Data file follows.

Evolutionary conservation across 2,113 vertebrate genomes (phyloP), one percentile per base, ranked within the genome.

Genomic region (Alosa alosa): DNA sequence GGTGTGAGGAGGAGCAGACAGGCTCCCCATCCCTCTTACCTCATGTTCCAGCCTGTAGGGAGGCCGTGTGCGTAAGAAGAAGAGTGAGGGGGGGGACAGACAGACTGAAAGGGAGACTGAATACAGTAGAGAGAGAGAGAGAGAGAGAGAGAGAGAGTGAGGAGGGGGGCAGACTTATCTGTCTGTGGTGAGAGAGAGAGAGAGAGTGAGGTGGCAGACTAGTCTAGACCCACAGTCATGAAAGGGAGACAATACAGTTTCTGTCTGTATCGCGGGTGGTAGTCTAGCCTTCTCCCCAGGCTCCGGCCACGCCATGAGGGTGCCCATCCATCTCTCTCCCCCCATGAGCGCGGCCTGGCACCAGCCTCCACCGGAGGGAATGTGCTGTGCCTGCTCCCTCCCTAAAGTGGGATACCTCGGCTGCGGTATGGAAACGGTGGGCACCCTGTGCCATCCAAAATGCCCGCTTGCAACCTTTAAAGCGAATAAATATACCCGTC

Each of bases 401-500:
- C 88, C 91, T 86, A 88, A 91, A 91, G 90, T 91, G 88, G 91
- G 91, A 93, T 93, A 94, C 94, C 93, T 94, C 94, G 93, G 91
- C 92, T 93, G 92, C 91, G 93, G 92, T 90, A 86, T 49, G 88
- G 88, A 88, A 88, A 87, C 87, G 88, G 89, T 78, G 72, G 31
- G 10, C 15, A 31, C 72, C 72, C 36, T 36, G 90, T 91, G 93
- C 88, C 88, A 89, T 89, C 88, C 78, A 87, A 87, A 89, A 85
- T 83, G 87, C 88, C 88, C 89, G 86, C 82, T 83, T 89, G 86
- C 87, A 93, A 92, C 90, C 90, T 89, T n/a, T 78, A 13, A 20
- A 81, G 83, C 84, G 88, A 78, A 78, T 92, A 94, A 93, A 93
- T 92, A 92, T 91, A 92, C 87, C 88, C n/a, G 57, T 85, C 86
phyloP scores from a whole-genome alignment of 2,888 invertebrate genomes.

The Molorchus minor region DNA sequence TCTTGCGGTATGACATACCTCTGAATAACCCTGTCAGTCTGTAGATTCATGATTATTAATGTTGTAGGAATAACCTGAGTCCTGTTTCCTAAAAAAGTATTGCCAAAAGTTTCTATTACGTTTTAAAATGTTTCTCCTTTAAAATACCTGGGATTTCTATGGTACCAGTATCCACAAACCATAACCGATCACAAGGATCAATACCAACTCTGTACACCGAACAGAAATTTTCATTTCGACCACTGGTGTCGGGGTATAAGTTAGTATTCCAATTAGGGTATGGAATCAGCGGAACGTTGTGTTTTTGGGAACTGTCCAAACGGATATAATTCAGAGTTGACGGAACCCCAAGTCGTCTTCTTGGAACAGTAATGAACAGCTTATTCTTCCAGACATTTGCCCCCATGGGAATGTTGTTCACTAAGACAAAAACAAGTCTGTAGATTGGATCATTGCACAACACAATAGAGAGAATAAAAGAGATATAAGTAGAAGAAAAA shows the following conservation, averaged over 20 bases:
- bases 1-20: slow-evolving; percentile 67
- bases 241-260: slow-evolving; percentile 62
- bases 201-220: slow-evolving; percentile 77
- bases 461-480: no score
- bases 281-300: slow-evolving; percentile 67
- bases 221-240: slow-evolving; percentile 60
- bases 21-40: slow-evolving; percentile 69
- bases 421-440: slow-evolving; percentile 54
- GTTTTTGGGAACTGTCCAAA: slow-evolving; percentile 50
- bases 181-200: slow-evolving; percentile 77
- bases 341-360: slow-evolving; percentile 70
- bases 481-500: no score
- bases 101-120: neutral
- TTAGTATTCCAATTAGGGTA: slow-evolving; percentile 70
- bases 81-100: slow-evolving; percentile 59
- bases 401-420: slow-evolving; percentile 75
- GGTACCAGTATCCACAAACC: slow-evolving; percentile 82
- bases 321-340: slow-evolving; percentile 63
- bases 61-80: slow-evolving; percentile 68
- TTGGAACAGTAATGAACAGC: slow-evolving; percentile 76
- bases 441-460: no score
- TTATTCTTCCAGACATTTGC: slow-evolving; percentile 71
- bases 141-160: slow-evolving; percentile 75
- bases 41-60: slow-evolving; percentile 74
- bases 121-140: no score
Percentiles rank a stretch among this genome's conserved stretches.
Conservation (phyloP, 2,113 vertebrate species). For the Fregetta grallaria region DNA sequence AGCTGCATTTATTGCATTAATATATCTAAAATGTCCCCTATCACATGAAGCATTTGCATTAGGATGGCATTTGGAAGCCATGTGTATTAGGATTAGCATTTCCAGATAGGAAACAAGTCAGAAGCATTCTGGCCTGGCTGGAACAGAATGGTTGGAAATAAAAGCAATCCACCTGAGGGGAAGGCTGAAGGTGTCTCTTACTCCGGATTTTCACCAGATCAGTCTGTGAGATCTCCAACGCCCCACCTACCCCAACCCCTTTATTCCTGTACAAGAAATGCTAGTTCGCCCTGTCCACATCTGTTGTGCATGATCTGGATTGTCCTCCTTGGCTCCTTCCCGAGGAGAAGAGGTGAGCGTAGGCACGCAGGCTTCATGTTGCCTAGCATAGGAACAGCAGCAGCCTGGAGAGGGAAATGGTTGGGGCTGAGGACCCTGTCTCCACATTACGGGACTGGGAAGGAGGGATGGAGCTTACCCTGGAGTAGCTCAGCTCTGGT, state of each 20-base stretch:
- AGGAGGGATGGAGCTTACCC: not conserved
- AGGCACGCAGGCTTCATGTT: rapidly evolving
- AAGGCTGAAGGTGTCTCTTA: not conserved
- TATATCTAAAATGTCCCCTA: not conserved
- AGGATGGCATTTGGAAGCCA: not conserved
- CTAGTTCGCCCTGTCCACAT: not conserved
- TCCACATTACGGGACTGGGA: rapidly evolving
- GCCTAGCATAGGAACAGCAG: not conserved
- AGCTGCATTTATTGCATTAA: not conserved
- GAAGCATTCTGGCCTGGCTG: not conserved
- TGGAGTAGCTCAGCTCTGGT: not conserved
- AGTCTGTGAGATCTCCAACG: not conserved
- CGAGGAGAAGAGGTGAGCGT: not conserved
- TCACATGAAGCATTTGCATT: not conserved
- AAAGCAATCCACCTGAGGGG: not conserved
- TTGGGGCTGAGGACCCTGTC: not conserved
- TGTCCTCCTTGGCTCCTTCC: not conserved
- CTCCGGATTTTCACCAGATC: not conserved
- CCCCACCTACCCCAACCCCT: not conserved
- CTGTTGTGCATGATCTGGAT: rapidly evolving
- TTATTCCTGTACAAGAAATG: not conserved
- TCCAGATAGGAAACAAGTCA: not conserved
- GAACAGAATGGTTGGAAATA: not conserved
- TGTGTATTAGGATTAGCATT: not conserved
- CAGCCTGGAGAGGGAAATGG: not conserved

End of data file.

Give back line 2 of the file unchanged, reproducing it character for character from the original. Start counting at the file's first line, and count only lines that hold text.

Genomic region (Alosa alosa): DNA sequence GGTGTGAGGAGGAGCAGACAGGCTCCCCATCCCTCTTACCTCATGTTCCAGCCTGTAGGGAGGCCGTGTGCGTAAGAAGAAGAGTGAGGGGGGGGACAGACAGACTGAAAGGGAGACTGAATACAGTAGAGAGAGAGAGAGAGAGAGAGAGAGAGAGTGAGGAGGGGGGCAGACTTATCTGTCTGTGGTGAGAGAGAGAGAGAGAGTGAGGTGGCAGACTAGTCTAGACCCACAGTCATGAAAGGGAGACAATACAGTTTCTGTCTGTATCGCGGGTGGTAGTCTAGCCTTCTCCCCAGGCTCCGGCCACGCCATGAGGGTGCCCATCCATCTCTCTCCCCCCATGAGCGCGGCCTGGCACCAGCCTCCACCGGAGGGAATGTGCTGTGCCTGCTCCCTCCCTAAAGTGGGATACCTCGGCTGCGGTATGGAAACGGTGGGCACCCTGTGCCATCCAAAATGCCCGCTTGCAACCTTTAAAGCGAATAAATATACCCGTC